- Mix the ground tulsi leaf powder with the ghee, oil, or honey until well combined. Adjust the amount of ghee, oil, or honey used for your desired taste and consistency.
- Traditionally, a tulsi paste is taken 1-2 times per day.
enough fresh tulsi flowers and leaves to fill the jar.
Everclear or vodka/brandy to fill the jar 3/4 (I prefer lower proof alcohol for this preparation)
glycerine or raw honey to fill the jar 1/4 (I like local raw honey best).
Fill the jar with the tulsi blossoms/leaves– snipped up a bit. Add raw honey or glycerine, then fill with alcohol. Shake well. Let sit for 3-6x weeks, shaking regularly. You can strain the plant off at the end of that time or you can just pour off the amount of elixir liquid you want to use a little at a time.
Rosemary Gladstar suggests using raw apple cider vinegar and fresh tulsi to make an herbal vinegar. Simply pack a wide mouth quart jar about three-quarters full with holy basil leaves, then cover nearly to the top with raw, unpasteurized apple cider vinegar. Cap it, shake gently, and allow to infuse in the sun for 3-4 weeks. Once it’s ready, strain out the herbs and use the infused vinegar
Herb/plant infused vinegars are popular mocktail concoctions, or shrubs and switchels. A sipping vinegar or shrub is basically a combination of vinegar, sugar or honey, and plant matter. You can use any vinegar you’d like: apple cider, champagne, red wine, etc. I prefer to use an organic apple cider (like Braggs) for herbal infusions. The herb vinegar syrup (shrub) is used as a mixer in water, sparkling water, club soda, or even cocktails. A Switchel is made with cider vinegar and sweetened typically with molasses, or maple syrup.
Here is one recipe from Mountain Rose Herbs:
Krishna Holy Basil Sipping Vinegar
(with optional Strawberries)
Basil and strawberries are an interesting and delicious combination and this blending makes for a wonderful beverage. Feel free to experiment with other fruits or go with just the Holy Basil.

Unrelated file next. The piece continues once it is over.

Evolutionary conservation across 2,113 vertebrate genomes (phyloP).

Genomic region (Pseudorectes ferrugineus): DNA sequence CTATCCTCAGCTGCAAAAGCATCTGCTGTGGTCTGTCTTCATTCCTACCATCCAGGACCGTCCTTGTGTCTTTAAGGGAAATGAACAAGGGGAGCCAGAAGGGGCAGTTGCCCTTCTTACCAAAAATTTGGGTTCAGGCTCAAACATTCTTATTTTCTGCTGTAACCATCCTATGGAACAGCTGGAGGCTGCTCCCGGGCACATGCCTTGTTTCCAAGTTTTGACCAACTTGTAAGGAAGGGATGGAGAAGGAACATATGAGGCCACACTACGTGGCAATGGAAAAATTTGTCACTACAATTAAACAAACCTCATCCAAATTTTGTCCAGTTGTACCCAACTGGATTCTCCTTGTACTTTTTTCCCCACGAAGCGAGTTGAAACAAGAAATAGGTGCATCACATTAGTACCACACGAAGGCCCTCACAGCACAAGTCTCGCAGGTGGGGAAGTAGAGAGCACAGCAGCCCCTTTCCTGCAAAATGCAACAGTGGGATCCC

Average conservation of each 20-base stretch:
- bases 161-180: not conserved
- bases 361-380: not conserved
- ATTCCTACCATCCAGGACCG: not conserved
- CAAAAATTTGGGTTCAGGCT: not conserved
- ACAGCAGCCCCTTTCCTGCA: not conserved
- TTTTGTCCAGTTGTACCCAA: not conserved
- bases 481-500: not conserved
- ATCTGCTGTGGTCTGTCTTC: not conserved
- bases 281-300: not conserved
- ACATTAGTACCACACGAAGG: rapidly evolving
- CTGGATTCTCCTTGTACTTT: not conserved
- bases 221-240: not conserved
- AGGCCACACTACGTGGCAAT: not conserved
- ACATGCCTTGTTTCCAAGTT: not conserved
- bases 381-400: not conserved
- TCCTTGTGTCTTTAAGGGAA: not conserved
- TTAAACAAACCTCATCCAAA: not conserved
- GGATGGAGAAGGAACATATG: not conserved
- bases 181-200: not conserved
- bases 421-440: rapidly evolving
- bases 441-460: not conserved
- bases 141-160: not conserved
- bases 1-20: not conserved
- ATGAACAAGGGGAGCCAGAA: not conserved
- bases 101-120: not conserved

Using a clean quart jar, put 1-2 cups organic Holy Basil (Krishna) into the jar and cover with 3-4 cups vinegar (your choice), making sure to cover the herbs entirely. Cover with a plastic lid or wax paper or wrap plastic wrap and let sit to infuse 1-6 weeks. You may infuse these in a cool, dark place, or in the sunlight if you’d like.
Using a strainer or several layers of cheesecloth, strain the vinegar and compost the herbs. While the vinegar is straining, mash ½ cup organic strawberries (if I don’t have fresh, I thaw strawberries that we’ve frozen from our garden and use those). Add 2-3 Tablespoons of raw local honey or organic cane sugar to the strawberries and smash up together. I like to let them sit for at least an hour, but usually several hours before mashing and combining with the strained vinegar. Combine the vinegar and sweetened strawberries in a clean jar and shake to fully incorporate (you can also blend in a blender or use an immersion blender for extra smoothness.) This is best stored in a sealed jar in the refrigerator.
For one beverage, add an optional ice cube or two to a glass. Add ¼ cup sipping vinegar and fill the glass with sparkling water, club soda, soda water, seltzer, bubbly, etc. (or you can just add water, juice or your organic tea of choice.) If you’d like a little alcohol, make room for an ounce or so of liquor or white or rose wine.) ¼ cup of this vinegar with sparkling wine or champagne is delicious too! You can also take this as a tonic by the tablespoon or shot glass.
Gladstar, Rosemary. Medicinal Herbs: A Beginner’s Guide. Storey Publishing, 2012.
Jirsa, Amy. ( 2015 ) Herbal Goddess.. Storey Publishing.
Metzger, Jane Cookman. “A Close Study of Holy Basil.” Mother Earth News, 2015.
Winston, David and Maimes, Steven. (2007). Adaptogens: Herbs for Strength, Stamina, and Stress Relief.
Wood, Matthew. (2008). The Earthwise Herbal: A Complete Guide to Old World Medicinal Plants.
Links from Tulsi podcast episode:
JoAnne’s Website: Prairie Magic Herbals
JoAnne’s Facebook: Prairie Magic Herbals
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Haley Casey and Charlotte French